In the 800s, Pope Boniface IV set November 1 as All Saints Day to honor saints and martyrs, perhaps to replace the Celtic festival with a related, church-sanctioned holiday. In around 1000, November 2 was named All Souls Day, a day to honor the dead. It was celebrated similarly to Samhain, with big bonfires, parades, and dressing up in costumes. (1)

Halloween customs

Carved pumpkins – The legend of “Jack of the Lantern” originated in Ireland. A selfish man named Jack wasn’t allowed into heaven, so the devil gave him a hot coal. Jack carried the glowing coal inside a carved turnip as he searched for a way into heaven. When this story came to America, people found the larger pumpkins to make much better ‘Jack-o-lanterns’ than turnips.

Bobbing for apples – The Roman goddess Pomona’s symbol is the apple, which may explain the tradition of ‘apple bobbing’ often practiced on Halloween.

Decorations – Many of the decorations, such as scarecrows, cornstalks, and pumpkins, reflect the traditions of honoring the harvest.

Skeletons and haunted houses – Skeletons and ‘haunted houses’ remind us of our ancestors and that we may receive visits from the ‘other world’ on Halloween night. Black cats, bats, and gnarly witches also are associated with Halloween - so be sure to keep your black cat indoors!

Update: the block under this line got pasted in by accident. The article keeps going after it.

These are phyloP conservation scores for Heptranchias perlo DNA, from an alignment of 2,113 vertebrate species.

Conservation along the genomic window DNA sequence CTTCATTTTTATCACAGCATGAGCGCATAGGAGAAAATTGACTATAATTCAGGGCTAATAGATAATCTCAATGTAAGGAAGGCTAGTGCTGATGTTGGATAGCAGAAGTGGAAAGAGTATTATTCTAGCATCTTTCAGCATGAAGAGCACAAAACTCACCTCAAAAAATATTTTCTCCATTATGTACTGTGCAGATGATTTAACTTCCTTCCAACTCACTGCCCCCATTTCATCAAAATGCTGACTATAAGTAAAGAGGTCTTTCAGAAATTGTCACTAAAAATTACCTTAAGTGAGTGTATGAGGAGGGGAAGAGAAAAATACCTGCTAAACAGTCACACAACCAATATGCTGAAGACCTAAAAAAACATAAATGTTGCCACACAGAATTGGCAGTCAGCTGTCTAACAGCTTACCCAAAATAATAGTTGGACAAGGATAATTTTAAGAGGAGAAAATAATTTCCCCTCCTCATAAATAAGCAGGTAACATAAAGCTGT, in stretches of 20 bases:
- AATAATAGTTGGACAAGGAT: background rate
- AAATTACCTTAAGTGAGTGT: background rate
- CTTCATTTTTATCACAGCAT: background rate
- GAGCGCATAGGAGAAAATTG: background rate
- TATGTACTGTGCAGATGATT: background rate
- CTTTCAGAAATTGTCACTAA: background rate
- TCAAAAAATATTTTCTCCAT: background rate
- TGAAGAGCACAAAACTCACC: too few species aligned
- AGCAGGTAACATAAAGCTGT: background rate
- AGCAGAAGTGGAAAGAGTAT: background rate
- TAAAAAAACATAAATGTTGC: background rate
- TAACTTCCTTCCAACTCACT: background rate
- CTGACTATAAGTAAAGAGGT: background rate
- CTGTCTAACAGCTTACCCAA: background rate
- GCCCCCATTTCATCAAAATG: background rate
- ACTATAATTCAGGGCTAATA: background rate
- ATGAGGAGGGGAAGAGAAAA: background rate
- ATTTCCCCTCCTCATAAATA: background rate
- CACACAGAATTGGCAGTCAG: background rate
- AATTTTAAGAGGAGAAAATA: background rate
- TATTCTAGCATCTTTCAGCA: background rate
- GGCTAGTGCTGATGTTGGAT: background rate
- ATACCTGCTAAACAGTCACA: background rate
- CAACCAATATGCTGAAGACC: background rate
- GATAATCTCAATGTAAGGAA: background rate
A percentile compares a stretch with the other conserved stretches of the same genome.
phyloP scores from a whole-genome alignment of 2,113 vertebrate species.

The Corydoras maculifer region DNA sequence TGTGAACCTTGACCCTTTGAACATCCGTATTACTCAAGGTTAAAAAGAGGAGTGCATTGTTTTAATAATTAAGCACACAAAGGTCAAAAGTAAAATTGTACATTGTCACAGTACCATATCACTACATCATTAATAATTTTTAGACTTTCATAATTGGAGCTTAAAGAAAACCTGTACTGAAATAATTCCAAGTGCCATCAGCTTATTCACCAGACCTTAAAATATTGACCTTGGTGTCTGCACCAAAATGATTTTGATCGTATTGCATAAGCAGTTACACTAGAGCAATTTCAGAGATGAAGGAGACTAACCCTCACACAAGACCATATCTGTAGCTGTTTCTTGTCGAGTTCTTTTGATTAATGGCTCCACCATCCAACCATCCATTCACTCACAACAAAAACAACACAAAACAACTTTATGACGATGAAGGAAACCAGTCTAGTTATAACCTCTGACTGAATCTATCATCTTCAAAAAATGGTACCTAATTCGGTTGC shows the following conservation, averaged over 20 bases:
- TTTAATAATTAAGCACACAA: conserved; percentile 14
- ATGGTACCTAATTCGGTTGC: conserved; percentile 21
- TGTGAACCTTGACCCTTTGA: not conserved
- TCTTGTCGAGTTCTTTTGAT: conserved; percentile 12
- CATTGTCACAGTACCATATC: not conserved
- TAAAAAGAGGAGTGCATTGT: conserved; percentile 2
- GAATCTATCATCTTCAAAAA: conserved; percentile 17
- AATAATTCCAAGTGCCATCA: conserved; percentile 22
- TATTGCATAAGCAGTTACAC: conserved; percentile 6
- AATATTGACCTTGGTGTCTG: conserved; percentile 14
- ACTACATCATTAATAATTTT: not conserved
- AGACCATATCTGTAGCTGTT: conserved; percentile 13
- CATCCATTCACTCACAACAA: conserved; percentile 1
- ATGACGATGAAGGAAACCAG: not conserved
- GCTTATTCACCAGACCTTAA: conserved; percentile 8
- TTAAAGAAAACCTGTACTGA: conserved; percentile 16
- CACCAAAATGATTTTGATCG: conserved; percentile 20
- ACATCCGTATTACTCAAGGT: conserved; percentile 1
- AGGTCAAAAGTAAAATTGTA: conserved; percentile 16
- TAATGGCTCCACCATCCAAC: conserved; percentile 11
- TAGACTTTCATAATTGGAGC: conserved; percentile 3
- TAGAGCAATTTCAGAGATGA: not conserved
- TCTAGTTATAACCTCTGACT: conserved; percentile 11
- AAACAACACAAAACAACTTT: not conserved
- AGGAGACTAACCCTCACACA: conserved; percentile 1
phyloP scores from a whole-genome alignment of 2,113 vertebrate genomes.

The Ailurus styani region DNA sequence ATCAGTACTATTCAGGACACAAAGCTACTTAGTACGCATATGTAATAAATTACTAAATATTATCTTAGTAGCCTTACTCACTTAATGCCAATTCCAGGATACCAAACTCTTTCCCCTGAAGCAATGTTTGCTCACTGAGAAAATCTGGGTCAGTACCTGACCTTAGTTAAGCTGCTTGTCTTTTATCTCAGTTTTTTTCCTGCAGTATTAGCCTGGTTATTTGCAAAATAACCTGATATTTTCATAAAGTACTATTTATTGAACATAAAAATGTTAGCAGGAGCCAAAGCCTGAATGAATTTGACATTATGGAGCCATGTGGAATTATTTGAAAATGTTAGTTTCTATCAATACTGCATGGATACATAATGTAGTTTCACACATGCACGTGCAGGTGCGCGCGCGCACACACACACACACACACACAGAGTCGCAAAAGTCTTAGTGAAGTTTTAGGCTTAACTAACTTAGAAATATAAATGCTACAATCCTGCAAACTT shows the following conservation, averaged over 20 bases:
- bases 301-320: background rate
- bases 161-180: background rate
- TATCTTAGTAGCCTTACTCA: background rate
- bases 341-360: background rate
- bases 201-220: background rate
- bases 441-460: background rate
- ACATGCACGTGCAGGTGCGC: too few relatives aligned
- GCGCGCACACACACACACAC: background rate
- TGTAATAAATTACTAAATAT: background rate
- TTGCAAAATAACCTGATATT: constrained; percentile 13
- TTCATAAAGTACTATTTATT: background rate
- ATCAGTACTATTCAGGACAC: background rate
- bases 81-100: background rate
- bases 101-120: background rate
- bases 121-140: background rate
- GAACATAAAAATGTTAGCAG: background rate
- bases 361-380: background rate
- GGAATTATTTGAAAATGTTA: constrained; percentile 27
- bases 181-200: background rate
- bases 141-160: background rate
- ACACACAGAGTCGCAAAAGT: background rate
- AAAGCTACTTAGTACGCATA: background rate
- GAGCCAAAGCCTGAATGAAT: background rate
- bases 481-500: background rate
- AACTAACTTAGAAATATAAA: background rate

Costumes – People often dressed in costumes to disguise themselves so their visiting ancestors couldn’t harm them, or to honor the spirits they wanted to bring in, such as animals they needed for food during the cold winter.

Trick or Treat – Children used to go from house to house and threaten a ‘trick’ if they didn’t get a ‘treat.’ Now, it is the way trick-or-treaters ask for the candy and other treats offered by houses they visit. Sometimes homes give 'healthy' treats, and sometimes children ask for donations for local charities.

A good children’s book on Halloween customs and origins is, “Halloween is …” by Gail Gibbons (Holiday House, New York, 2002).

El Dia de Los Muertos

All Souls Day takes on special significance throughout Latin American countries and Latino communities as el Dia de los Muertos, or Day of the Dead. Day of the Dead celebrates the ancestors and the cycles of death and rebirth. These rituals have been practiced in Mexico by indigenous cultures for 2,500-3,000 years.(2) Many regions with large Latino communities hold regional Dia de los Muertos celebrations throughout the end of October and early November. As with many practices, indigenous traditions blended with imported Catholic Christian traditions to produce the celebration we see today.